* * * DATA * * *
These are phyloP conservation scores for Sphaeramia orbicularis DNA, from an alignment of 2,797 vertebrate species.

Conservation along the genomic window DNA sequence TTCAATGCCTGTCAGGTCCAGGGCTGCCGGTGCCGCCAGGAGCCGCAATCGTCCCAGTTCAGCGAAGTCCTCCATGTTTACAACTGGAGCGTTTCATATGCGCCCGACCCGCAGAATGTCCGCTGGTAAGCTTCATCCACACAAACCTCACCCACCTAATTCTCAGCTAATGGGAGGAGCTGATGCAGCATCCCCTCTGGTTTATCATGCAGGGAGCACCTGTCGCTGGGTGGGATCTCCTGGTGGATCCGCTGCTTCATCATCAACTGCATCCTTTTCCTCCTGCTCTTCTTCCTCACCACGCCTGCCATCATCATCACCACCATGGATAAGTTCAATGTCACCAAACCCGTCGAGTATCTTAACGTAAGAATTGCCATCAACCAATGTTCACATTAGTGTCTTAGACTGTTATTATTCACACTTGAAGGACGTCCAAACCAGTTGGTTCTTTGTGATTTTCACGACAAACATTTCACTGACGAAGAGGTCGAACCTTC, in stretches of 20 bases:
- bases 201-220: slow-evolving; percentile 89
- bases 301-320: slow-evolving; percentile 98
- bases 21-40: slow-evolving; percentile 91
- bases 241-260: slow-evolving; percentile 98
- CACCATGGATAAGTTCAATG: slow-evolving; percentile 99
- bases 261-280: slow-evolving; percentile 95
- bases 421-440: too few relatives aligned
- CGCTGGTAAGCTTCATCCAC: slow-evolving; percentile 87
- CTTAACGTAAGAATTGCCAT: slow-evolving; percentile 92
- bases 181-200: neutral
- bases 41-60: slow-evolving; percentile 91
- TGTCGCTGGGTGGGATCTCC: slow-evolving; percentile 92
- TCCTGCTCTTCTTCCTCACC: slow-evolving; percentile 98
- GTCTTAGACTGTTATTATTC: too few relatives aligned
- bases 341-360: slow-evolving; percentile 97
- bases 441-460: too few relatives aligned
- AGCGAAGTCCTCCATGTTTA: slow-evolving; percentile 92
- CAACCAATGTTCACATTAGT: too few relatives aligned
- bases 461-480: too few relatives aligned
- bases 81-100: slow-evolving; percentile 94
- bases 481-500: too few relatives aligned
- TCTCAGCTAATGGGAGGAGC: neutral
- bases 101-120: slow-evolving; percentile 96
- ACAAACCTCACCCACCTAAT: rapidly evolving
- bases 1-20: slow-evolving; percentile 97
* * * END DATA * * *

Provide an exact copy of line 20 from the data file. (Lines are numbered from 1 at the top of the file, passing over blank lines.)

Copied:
- CAACCAATGTTCACATTAGT: too few relatives aligned